Innovation is Commercialization of Invention
- Posted by Jeff Carter
- on February 3rd, 2012
Yesterday found me at a lunchtime talk by Professor Raj Echambadi of the University of Illinois College of Business. He did a short presentation on innovation within organizations, with a couple of quick case studies tossed in.
It’s of great interest to me as an investor in start ups. I also have watched certain large companies approach to innovation closely to see if they really innovate, or if they just say they innovate. Innovation is really hard to do. When you are battling corporate culture, it makes it even harder.
Raj made a great point to start. Innovation for the sake of creating something new isn’t innovation. “Innovation is commercialization of invention.” Unless you turn a profit off of it, your innovation sits on the shelf unused.
One question I had. How much money does government and corporate America throw at innovation that sits on the shelf? I bet it’s in the billions of dollars easy, maybe trillions.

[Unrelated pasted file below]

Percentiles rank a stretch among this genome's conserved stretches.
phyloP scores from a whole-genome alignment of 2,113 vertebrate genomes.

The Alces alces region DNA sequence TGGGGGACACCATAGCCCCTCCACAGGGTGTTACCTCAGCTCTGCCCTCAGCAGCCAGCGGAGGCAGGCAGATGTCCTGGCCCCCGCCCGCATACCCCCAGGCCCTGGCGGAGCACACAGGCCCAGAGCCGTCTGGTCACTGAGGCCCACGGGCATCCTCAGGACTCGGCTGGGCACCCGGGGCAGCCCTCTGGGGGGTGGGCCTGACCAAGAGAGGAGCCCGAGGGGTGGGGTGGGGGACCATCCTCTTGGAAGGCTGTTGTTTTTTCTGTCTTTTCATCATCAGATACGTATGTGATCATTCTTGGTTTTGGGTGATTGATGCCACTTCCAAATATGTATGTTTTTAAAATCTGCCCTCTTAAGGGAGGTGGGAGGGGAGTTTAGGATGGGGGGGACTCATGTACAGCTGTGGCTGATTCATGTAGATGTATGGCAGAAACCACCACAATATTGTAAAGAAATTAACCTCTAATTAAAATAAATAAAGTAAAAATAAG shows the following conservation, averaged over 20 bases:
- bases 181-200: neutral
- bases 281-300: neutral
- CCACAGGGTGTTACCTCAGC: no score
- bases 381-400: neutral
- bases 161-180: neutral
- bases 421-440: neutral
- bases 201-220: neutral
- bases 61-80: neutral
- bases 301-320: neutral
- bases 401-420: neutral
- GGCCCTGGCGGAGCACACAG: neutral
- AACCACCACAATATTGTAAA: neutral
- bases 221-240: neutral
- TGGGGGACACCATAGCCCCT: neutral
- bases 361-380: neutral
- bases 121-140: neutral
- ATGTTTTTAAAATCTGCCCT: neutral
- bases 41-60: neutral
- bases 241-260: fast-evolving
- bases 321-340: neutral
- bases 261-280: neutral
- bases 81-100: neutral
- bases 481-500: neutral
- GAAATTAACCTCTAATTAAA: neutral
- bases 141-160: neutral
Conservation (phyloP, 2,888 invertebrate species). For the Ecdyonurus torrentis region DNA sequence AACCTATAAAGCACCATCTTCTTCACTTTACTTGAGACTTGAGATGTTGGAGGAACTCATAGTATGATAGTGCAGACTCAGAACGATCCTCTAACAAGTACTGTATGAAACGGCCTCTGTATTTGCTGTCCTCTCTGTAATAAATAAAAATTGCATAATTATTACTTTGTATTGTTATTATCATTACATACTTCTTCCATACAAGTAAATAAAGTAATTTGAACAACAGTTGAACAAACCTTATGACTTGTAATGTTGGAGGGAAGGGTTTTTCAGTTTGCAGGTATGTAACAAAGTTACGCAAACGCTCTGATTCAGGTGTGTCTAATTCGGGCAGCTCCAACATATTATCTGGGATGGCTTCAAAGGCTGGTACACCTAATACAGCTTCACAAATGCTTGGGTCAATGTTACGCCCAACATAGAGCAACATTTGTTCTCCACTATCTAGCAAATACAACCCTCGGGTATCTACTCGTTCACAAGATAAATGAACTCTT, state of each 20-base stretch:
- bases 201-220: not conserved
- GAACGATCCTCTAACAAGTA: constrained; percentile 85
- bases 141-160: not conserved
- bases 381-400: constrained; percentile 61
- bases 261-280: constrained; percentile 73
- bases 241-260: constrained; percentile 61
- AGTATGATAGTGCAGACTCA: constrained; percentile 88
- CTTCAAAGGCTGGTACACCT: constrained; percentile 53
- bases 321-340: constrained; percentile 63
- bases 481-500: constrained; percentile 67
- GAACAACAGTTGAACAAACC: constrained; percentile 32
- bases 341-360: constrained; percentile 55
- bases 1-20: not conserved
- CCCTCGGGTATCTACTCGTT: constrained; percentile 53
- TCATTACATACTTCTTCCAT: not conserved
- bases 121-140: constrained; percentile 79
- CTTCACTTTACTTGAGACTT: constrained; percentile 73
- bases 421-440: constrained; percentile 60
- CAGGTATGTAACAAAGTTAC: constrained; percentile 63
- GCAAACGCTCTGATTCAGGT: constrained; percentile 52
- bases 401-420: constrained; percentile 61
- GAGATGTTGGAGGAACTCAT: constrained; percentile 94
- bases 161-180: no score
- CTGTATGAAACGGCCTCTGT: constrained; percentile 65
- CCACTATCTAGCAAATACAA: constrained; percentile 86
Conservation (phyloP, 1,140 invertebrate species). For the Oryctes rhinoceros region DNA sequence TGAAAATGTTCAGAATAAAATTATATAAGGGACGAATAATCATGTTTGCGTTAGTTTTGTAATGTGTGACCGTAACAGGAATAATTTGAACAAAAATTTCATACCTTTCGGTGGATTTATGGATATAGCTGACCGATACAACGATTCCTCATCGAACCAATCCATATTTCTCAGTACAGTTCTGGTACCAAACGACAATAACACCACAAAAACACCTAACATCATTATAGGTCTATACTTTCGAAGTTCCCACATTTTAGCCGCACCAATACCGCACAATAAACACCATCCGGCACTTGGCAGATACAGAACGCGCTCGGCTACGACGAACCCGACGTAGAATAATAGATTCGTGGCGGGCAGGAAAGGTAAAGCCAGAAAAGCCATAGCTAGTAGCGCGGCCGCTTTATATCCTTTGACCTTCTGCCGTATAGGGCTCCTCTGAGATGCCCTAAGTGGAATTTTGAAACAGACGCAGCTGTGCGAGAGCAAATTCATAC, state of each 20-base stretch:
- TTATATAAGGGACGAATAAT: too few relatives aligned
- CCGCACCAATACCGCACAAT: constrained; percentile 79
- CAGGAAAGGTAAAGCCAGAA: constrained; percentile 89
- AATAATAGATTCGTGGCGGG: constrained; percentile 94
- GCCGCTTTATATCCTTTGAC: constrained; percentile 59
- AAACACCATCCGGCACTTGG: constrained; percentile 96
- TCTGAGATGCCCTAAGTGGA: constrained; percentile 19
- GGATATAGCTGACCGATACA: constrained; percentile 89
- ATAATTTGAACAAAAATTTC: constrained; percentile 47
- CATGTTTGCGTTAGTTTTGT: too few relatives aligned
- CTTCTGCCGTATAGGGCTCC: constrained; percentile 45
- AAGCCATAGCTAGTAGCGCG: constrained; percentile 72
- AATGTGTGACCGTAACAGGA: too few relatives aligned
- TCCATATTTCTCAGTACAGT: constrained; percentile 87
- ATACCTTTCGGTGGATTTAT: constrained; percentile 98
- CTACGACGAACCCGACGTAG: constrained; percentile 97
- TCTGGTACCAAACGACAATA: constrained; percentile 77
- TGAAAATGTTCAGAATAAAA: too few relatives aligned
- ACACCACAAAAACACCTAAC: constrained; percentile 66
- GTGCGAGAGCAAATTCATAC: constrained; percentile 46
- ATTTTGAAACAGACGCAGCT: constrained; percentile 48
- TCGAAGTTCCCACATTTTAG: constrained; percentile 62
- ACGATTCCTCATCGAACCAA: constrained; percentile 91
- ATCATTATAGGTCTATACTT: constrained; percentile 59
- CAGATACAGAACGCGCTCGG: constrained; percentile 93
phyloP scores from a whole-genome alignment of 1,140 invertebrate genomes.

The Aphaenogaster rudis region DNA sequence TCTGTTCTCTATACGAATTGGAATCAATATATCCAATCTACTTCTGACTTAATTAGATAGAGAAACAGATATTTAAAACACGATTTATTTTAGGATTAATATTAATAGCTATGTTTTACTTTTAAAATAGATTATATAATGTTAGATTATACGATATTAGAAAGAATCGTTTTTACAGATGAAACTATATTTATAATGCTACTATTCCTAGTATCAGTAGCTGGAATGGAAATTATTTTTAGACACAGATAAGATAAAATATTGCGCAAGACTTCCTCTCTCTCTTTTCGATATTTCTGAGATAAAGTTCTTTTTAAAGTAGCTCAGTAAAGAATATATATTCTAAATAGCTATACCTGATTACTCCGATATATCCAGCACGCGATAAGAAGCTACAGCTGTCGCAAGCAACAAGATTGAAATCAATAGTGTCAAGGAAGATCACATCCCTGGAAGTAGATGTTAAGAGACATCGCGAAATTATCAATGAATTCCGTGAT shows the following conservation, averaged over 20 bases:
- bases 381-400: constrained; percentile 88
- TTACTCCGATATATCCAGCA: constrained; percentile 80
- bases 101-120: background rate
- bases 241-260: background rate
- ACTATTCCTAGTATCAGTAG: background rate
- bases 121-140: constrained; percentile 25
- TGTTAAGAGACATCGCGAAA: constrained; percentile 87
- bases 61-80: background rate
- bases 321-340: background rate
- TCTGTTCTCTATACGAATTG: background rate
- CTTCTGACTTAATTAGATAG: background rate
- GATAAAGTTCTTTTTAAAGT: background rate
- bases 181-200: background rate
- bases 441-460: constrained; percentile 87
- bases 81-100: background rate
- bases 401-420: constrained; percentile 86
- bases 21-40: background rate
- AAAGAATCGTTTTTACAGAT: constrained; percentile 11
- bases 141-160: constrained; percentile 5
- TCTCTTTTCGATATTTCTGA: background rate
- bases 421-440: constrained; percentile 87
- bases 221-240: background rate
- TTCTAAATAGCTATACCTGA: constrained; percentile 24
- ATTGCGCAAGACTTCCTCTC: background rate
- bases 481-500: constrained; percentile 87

In order to innovate, there are effective strategies to pursue. They can be summed up into three topics.
1. How will you create value?
2. How can you capture this value in the face of competition?
3. How will you execute the value proposition?
As a start up entrepreneur, that’s a good way not only to think about your business, but how to present to investors. Identify the problem and how you solve it. Then identify the size of the market and how you will get it.
Of course, these points are easier said than done. There is a large variance in competitive strategy. The business case the professor featured was Netflix vs Blockbuster. Netflix ($NFLX) formed and entered the at home video market. Blockbuster dominated it at the time. Did Netflix compete with them? No. They targeted non-consumption. Blockbuster already had the consumption market. Netflix created an entirely brand new market within an existing category. They understood what the customer wanted and thought about it much differently than Blockbuster. That’s how new markets are created.